Wigan Athletic: The 12th Man PART ONE - 'It’s going to be very difficult for anyone to meet expectations. I am excited to see who we bring in, but also prepared to be underwhelmed, or maybe just whelmed. Who knows...'

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Our panel of experts run the rule over the biggest decision Latics will make all year – who will take on the reins from Leam Richardson...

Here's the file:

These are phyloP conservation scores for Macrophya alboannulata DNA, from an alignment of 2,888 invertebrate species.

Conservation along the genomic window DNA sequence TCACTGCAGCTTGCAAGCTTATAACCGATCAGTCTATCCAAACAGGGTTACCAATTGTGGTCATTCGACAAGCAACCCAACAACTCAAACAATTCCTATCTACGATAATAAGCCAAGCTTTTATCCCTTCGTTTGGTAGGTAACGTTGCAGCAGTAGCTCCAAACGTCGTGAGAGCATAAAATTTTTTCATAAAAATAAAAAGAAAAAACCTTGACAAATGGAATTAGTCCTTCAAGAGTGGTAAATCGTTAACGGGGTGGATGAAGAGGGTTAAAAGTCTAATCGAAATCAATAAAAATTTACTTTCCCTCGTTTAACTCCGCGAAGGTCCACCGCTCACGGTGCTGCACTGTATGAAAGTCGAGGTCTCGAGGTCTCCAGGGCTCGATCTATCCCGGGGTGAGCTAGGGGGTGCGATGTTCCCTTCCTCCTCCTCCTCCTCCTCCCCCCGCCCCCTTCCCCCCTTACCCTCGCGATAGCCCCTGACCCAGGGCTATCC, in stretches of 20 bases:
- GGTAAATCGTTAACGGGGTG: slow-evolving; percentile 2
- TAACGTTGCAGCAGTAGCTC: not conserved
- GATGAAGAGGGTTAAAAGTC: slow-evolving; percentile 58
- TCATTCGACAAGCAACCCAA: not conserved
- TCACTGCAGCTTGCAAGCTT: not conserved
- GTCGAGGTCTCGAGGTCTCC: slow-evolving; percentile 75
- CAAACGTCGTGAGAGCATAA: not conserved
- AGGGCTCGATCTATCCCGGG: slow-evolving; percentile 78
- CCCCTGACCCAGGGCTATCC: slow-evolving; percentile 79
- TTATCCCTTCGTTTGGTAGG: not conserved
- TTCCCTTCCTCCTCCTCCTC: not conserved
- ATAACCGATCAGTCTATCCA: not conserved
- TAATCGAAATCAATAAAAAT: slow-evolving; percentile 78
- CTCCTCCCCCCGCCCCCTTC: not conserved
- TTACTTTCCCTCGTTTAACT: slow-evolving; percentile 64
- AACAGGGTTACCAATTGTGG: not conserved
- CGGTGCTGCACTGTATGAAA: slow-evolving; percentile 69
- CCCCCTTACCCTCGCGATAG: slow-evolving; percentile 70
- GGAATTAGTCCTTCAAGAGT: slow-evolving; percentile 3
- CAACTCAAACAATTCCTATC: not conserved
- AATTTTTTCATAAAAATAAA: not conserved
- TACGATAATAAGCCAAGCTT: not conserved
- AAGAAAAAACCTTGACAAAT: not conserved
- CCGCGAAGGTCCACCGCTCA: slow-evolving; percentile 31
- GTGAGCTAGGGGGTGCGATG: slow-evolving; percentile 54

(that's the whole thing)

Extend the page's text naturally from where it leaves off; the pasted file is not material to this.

Martin Tarbuck:So, let’s have a quick canvas of who we want as Wigan Athletic manager then, based on comments I’ve seen this week on various social media platforms. It’s got to be someone with a long-term philosophy, but they also need to deliver results quickly. We want someone who plays on the front foot and can turn defence into attack by getting the ball forward quickly, but we don’t want someone who will employ hoofball. It’s got to be someone with extensive Championship experience, but we don’t want some old has-been. No, they’ve got to be a young, progressive manager, but have experience too. They must be prepared to put a rocket up their backside, but also to gently put an arm around their shoulder. They’ve got to be an exciting, innovative foreign manager but also a traditional British coach who understands the game in the UK. They must be tactically aware, capable of outsmarting the opposing manager but also capable of keeping it simple and not over complicating things. They should always play to our strengths and not constantly change their game plan week after week to suit the opposition. Although if they do fail to match the opposition, then we reserve the right to criticise them for not being up to scratch tactically. We want a big name to attract the best players, and by being our manager, they will be expected to attract lots of other big names, but on a small budget. And that is because we need to be self-sustainable on our minimal revenue and crowds, but woe betide we should end up near the bottom of the league. If that happens, then we’ll demand that they are sacked until the owners do the deed. Conversely, if they can get us up to the top half of the league, and other bigger clubs come knocking, then they will be labelled as a Judas if they even think of leaving us, even after years, let alone a few months. Either way, if they’re sacked, we’ll then make excessive, contradictory demands of their replacement and if we don’t like who replaces them, we’ll complain about that too. Repeat as above. I could go on but I won’t. I think I’ve highlighted just how difficult it can be to satisfy even our small but demanding fanbase. There is a significant contingent who are only truly happy when they are moaning, so they will continue to moan whatever happens.Look, if we’re going to aim big, I’ve started to listen to the High Performance podcast for my sins, partly to get personal inspiration, but the ones with Rio Ferdinand, Ole Gunnar Solskjaer and Phil Neville all speak so highly of Sir Alex Ferguson, and rightly so. Of course, there will never be any manager like Sir Alex ever again, not just because of his supreme managerial ability, but because every manager is unique. But maybe we can take something from it. The key take I am getting though, aside from building a ruthless team of winners by setting very high standards, was by being professional in everything he did and expecting the same of his players. Turns out the great success of Manchester United under his stewardship, actually had very little to do with tactics and formations, but actually by setting high standards in the dressing room, bringing in the right sort of players and building an excellent team spirit. It seems the main overriding quality Sir Alex - the most successful football manager of a generation - had, was that basically, he was a decent human being. Now, I wonder where we could get one of those from? The thing is, in this day and age, United (or any club) would have sacked Ferguson long before he endured his long lasting success. They finished 11th in his second season. They got battered 5-1 by Manchester City the year after. Later that year, a trip to Forest in the FA Cup would seal his fate. The fans were revolting, the board were contemplating and his tenure was on the verge of being ended. But United won, thanks to a Mark Robins goal, and the rest was multiple title-winning history. I’m no fan of United, but I can acknowledge a great story usually comes from turning around a spell, or even multiple spells of adversity. I think you know what I’m alluding to here, so I will go no further, except to say, that form doesn’t always turn by sacking the manager, and that a poor run of eight games isn’t very long in the grand scheme of things, even now in 2022. And no, I’m not comparing Richardson to Fergie. I’m saying only time will tell whether the change has been made for the better. Except it won’t, as Leam won’t be given the chance to address his first and only short decline of his tenure, it will be a new man.Given the requirements laid out in the opening paragraph, it’s going to be very difficult for anyone to meet expectations. I am excited to see who we bring in, but also prepared to be underwhelmed, or maybe just whelmed. Who knows? I am sure we will try and get the best manager we can, who is willing and able to work under the constraints we have got. And yes we have to stick with them, no matter what comes next, because hiring and firing is a costly business, both financially and in terms of performance and disruption on the pitch. Regardless, I think we all enjoyed Saturday and it gave us a boost ahead of the enforced break. It doesn’t take anything away from the task that lies ahead, though, as I don’t think anyone would be naïve enough to suggest Saturday would have been that way, had we not been playing against 10 men for most of the game. BTW, last point on the High Performance podcast, I also listened to the Shaun Wane interview. Let’s face it, his command of the Queen’s English might not stand up to Stephen Fry’s, as he’s as broad a Wiganer as you will find, but his concepts and sentiments were as strong and powerful as anything I’ve ever heard, not to mention his brutal honesty about his tough upbringing. Absolutely awe inspiring. Now who’s next on my playlist: Reece Wabara! Erm, maybe I’ll skip that one……